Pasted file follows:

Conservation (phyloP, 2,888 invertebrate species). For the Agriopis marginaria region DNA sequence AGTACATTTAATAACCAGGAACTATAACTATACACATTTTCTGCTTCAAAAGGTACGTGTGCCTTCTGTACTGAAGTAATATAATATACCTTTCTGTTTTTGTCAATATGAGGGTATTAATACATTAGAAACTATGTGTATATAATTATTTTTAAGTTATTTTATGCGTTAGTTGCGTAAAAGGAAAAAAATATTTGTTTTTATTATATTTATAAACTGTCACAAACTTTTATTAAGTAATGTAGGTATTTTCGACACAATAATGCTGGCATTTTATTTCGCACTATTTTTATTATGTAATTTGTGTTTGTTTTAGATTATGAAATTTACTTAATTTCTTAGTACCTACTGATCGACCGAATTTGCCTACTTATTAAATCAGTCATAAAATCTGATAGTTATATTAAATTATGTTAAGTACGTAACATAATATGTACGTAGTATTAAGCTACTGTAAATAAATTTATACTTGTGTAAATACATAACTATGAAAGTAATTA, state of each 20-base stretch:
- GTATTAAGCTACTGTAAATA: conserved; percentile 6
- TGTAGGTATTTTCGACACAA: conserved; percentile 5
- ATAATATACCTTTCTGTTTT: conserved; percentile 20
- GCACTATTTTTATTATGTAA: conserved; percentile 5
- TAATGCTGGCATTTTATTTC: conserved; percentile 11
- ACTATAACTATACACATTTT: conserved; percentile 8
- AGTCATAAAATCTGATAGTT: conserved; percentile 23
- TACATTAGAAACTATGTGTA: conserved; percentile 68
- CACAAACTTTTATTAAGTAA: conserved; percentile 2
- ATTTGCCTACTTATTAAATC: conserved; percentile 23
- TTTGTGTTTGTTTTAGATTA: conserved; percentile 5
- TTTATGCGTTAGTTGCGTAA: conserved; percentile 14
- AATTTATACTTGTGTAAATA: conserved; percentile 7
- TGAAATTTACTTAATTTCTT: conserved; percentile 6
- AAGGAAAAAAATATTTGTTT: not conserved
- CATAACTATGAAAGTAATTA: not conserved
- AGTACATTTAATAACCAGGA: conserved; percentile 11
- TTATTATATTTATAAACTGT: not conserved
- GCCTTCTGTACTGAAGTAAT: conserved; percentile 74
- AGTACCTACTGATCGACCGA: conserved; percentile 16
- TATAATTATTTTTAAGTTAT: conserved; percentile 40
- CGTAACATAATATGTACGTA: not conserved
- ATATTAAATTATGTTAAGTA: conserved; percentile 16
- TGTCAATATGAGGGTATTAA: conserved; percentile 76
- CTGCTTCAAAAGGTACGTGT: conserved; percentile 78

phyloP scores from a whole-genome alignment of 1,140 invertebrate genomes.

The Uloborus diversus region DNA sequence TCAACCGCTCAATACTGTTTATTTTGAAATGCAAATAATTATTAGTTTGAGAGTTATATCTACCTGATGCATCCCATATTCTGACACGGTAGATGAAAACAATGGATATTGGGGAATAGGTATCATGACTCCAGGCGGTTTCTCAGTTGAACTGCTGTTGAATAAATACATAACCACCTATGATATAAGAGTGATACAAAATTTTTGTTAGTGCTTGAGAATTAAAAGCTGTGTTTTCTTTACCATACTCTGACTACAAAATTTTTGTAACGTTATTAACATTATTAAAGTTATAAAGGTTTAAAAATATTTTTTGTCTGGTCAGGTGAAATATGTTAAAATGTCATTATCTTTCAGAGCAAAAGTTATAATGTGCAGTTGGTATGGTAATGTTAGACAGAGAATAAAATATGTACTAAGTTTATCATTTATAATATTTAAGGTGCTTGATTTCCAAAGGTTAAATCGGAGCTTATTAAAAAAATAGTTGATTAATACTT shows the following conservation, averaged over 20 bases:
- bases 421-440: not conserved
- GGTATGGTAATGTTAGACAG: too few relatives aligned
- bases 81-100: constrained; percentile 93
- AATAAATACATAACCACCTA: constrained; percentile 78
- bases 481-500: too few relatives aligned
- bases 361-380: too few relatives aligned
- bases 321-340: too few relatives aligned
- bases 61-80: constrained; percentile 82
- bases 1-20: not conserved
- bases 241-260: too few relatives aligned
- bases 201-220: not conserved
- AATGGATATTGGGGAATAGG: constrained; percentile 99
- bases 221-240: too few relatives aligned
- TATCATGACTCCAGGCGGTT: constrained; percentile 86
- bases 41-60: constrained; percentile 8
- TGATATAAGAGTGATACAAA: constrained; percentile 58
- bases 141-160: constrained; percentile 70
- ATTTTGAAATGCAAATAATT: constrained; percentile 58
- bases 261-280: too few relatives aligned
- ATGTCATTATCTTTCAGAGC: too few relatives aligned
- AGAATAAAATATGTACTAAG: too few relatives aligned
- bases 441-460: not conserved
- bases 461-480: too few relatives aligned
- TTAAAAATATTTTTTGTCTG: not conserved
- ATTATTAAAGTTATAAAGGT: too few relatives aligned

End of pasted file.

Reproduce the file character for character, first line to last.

Conservation (phyloP, 2,888 invertebrate species). For the Agriopis marginaria region DNA sequence AGTACATTTAATAACCAGGAACTATAACTATACACATTTTCTGCTTCAAAAGGTACGTGTGCCTTCTGTACTGAAGTAATATAATATACCTTTCTGTTTTTGTCAATATGAGGGTATTAATACATTAGAAACTATGTGTATATAATTATTTTTAAGTTATTTTATGCGTTAGTTGCGTAAAAGGAAAAAAATATTTGTTTTTATTATATTTATAAACTGTCACAAACTTTTATTAAGTAATGTAGGTATTTTCGACACAATAATGCTGGCATTTTATTTCGCACTATTTTTATTATGTAATTTGTGTTTGTTTTAGATTATGAAATTTACTTAATTTCTTAGTACCTACTGATCGACCGAATTTGCCTACTTATTAAATCAGTCATAAAATCTGATAGTTATATTAAATTATGTTAAGTACGTAACATAATATGTACGTAGTATTAAGCTACTGTAAATAAATTTATACTTGTGTAAATACATAACTATGAAAGTAATTA, state of each 20-base stretch:
- GTATTAAGCTACTGTAAATA: conserved; percentile 6
- TGTAGGTATTTTCGACACAA: conserved; percentile 5
- ATAATATACCTTTCTGTTTT: conserved; percentile 20
- GCACTATTTTTATTATGTAA: conserved; percentile 5
- TAATGCTGGCATTTTATTTC: conserved; percentile 11
- ACTATAACTATACACATTTT: conserved; percentile 8
- AGTCATAAAATCTGATAGTT: conserved; percentile 23
- TACATTAGAAACTATGTGTA: conserved; percentile 68
- CACAAACTTTTATTAAGTAA: conserved; percentile 2
- ATTTGCCTACTTATTAAATC: conserved; percentile 23
- TTTGTGTTTGTTTTAGATTA: conserved; percentile 5
- TTTATGCGTTAGTTGCGTAA: conserved; percentile 14
- AATTTATACTTGTGTAAATA: conserved; percentile 7
- TGAAATTTACTTAATTTCTT: conserved; percentile 6
- AAGGAAAAAAATATTTGTTT: not conserved
- CATAACTATGAAAGTAATTA: not conserved
- AGTACATTTAATAACCAGGA: conserved; percentile 11
- TTATTATATTTATAAACTGT: not conserved
- GCCTTCTGTACTGAAGTAAT: conserved; percentile 74
- AGTACCTACTGATCGACCGA: conserved; percentile 16
- TATAATTATTTTTAAGTTAT: conserved; percentile 40
- CGTAACATAATATGTACGTA: not conserved
- ATATTAAATTATGTTAAGTA: conserved; percentile 16
- TGTCAATATGAGGGTATTAA: conserved; percentile 76
- CTGCTTCAAAAGGTACGTGT: conserved; percentile 78

phyloP scores from a whole-genome alignment of 1,140 invertebrate genomes.

The Uloborus diversus region DNA sequence TCAACCGCTCAATACTGTTTATTTTGAAATGCAAATAATTATTAGTTTGAGAGTTATATCTACCTGATGCATCCCATATTCTGACACGGTAGATGAAAACAATGGATATTGGGGAATAGGTATCATGACTCCAGGCGGTTTCTCAGTTGAACTGCTGTTGAATAAATACATAACCACCTATGATATAAGAGTGATACAAAATTTTTGTTAGTGCTTGAGAATTAAAAGCTGTGTTTTCTTTACCATACTCTGACTACAAAATTTTTGTAACGTTATTAACATTATTAAAGTTATAAAGGTTTAAAAATATTTTTTGTCTGGTCAGGTGAAATATGTTAAAATGTCATTATCTTTCAGAGCAAAAGTTATAATGTGCAGTTGGTATGGTAATGTTAGACAGAGAATAAAATATGTACTAAGTTTATCATTTATAATATTTAAGGTGCTTGATTTCCAAAGGTTAAATCGGAGCTTATTAAAAAAATAGTTGATTAATACTT shows the following conservation, averaged over 20 bases:
- bases 421-440: not conserved
- GGTATGGTAATGTTAGACAG: too few relatives aligned
- bases 81-100: constrained; percentile 93
- AATAAATACATAACCACCTA: constrained; percentile 78
- bases 481-500: too few relatives aligned
- bases 361-380: too few relatives aligned
- bases 321-340: too few relatives aligned
- bases 61-80: constrained; percentile 82
- bases 1-20: not conserved
- bases 241-260: too few relatives aligned
- bases 201-220: not conserved
- AATGGATATTGGGGAATAGG: constrained; percentile 99
- bases 221-240: too few relatives aligned
- TATCATGACTCCAGGCGGTT: constrained; percentile 86
- bases 41-60: constrained; percentile 8
- TGATATAAGAGTGATACAAA: constrained; percentile 58
- bases 141-160: constrained; percentile 70
- ATTTTGAAATGCAAATAATT: constrained; percentile 58
- bases 261-280: too few relatives aligned
- ATGTCATTATCTTTCAGAGC: too few relatives aligned
- AGAATAAAATATGTACTAAG: too few relatives aligned
- bases 441-460: not conserved
- bases 461-480: too few relatives aligned
- TTAAAAATATTTTTTGTCTG: not conserved
- ATTATTAAAGTTATAAAGGT: too few relatives aligned